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Saudi education system majors in ‘jihad’

Dinsdag, December 24, 2002 / Last Modified: Zondag, Januari 14, 2018

December 24, 2002

Although Saudi Arabia mounted an impressive public-relations blitz recently to
quell American angst after reports that the U.S. “ally” has been supporting
terrorism worldwide, new revelations about Saudi school textbooks aren’t
helping the desert kingdom’s much-cultivated image of being moderate and

The Middle East Media Research Institute, a non-profit research organization
whose Arabic-to-English translations of Middle Eastern documents are widely
cited by the press, has released a preliminary report on Saudi schoolbooks,
based on an upcoming in-depth review to be published in 2003. In it, the Saudi
education system and its role in the radicalization of Saudi youth and Muslim
students in Saudi-supported schools worldwide is readily apparent.

For over 20 years, says the analysis authored by MEMRI Executive Director
Steven Stalinsky, the Saudi kingdom has been engaged in an extensive effort
“to spread Islam to every corner of the earth.”

That outreach has involved “supporting or creating schools with a
curriculum primarily based upon the teachings of Sheikh Muhammad Ibn Abd
Al-Wahhab, the 18th century founder of the Islamist Wahhabiyya movement.”

The Wahhabi movement adheres inflexibly to Islamic Shari’a law, and is the
radical brand of Islam followed and preached by Saudi native and terror kingpin
Osama bin Laden.

According to “Education in Saudi Arabia,” a 1995 book published by the
Saudi Cultural Mission to the U.S., the roots of the contemporary Saudi
education policy date back to the 18th century when Al-Wahhab called for the
return of Muslims to the fundamentals of Islam as preached by the Prophet

The book cites 236 principles that explain how students should promote
loyalty to Islam by denouncing any system or theory that conflicts with Islamic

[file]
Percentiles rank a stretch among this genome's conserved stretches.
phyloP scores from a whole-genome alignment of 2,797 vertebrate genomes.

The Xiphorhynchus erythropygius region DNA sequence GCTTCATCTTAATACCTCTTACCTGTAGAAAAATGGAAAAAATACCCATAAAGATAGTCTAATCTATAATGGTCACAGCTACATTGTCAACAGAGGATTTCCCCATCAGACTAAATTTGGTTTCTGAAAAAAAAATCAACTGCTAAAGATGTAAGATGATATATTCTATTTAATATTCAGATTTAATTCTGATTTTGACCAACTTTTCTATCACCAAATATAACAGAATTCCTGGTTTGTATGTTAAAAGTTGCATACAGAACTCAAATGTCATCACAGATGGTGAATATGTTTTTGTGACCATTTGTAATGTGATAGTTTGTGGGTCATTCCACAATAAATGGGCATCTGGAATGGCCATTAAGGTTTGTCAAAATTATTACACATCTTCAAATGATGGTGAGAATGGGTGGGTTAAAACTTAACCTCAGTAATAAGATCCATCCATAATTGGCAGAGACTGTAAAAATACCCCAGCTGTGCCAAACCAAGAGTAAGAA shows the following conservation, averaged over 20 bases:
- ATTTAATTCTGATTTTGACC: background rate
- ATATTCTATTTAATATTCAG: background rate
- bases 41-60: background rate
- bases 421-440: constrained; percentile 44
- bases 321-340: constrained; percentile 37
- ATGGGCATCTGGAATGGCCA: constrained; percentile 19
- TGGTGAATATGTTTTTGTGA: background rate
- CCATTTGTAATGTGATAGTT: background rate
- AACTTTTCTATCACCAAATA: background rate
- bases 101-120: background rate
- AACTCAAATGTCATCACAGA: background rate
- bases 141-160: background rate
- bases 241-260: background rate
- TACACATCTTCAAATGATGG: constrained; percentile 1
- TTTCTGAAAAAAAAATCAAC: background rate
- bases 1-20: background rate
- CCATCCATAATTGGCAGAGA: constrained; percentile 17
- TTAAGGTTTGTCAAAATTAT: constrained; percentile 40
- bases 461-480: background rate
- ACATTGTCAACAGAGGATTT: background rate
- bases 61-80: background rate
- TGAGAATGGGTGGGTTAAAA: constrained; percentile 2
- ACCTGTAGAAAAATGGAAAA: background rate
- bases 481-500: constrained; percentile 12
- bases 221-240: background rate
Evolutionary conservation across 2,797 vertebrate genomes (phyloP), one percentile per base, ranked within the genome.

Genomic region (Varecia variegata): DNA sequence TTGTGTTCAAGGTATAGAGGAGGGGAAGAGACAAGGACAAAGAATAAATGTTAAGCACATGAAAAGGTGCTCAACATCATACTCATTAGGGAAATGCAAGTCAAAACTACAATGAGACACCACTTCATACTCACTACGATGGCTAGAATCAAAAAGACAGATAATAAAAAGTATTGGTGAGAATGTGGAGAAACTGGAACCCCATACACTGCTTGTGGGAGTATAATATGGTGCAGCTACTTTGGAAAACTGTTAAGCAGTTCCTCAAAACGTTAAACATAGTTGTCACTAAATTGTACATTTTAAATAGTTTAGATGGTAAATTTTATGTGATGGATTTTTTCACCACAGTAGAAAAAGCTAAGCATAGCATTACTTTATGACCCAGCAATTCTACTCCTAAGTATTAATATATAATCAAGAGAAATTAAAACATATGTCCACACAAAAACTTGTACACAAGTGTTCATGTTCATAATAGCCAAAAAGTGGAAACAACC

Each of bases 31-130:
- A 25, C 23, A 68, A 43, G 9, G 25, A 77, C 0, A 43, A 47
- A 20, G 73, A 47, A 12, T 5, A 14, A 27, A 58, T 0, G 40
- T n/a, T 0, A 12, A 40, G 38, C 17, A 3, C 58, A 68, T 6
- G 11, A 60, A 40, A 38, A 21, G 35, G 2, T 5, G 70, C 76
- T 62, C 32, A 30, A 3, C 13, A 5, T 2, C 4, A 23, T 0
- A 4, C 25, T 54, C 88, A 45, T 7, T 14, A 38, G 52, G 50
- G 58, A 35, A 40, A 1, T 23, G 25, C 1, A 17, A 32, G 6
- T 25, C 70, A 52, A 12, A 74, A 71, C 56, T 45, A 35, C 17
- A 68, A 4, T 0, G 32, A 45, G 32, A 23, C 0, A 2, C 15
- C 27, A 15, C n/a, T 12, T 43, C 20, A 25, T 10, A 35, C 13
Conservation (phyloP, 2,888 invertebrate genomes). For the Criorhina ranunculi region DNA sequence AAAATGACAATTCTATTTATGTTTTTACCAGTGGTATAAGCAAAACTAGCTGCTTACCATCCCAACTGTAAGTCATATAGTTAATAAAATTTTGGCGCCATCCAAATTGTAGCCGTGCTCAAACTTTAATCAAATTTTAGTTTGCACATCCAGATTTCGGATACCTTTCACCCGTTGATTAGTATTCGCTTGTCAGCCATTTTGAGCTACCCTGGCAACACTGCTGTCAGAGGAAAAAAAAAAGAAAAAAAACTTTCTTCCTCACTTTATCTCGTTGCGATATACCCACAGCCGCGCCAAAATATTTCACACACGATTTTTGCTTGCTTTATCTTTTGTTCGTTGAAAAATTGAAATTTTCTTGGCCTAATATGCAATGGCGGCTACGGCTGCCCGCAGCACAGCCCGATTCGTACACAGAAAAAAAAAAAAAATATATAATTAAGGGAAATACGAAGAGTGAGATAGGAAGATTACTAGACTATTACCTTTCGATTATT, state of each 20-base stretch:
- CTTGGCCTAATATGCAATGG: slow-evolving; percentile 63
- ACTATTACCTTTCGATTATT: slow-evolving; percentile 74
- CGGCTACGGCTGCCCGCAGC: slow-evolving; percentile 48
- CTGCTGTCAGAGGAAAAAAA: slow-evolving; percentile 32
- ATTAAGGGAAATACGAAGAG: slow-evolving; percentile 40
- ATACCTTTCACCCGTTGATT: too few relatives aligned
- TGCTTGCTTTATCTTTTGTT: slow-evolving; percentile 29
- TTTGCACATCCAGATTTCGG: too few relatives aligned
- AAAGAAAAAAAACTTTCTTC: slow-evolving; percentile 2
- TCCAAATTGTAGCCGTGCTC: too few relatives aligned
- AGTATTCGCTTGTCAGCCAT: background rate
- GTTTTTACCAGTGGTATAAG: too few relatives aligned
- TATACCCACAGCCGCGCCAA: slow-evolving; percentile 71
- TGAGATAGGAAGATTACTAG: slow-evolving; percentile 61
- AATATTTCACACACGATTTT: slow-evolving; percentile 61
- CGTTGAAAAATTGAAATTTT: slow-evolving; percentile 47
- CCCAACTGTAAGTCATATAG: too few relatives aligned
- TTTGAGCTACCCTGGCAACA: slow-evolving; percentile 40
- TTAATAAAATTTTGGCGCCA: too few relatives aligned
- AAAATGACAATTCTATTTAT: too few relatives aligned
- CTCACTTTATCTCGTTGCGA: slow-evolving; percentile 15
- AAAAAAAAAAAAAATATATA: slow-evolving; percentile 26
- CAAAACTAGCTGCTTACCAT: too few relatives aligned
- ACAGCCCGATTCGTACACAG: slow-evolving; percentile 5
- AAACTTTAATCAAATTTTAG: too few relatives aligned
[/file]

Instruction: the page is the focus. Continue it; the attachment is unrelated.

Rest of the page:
law. The students are also taught to understand Islam in a “correct manner,”
how to plant and spread Islam throughout the world, and how “to fight
spiritually and physically for the sake of Allah.”

Jihad 101

The core of the Saudi education system is the mandate to spread Islam
throughout the world. According to a document published by the kingdom’s
Higher Committee for Educational Policy: “The purpose of education is to
understand Islam in a proper and complete manner, to implement and spread
the Muslim faith, to provide students with Islamic values, and teachings.”

Part and parcel of spreading Islam is “the spirit of Islamic struggle,” as
exemplified by the following principle noted in “Education in Saudi Arabia”:

“Striving and fighting for the sake of Allah is a prescribed duty, a
followed tradition and an existing necessity. This spirit of striving will remain in
force until the Day of Judgment.”

“Awakening the spirit of Islamic struggle to resist our enemies, restore
our rights and glories, and perform our duties towards the Islamic message,”
the Saudi book adds, is a general theme students are expected to learn.

From an early age, says MEMRI, schoolchildren are taught about jihad “for the
Sake of Allah (Al-Jihad fi sabil Allah)”:

In a textbook for 8th-grade students, a Hadith is introduced about a
companion of the Prophet Muhammad who asked the Prophet: “What labor is
most favored by Allah? He [the Prophet] answered: Prayers on time; he then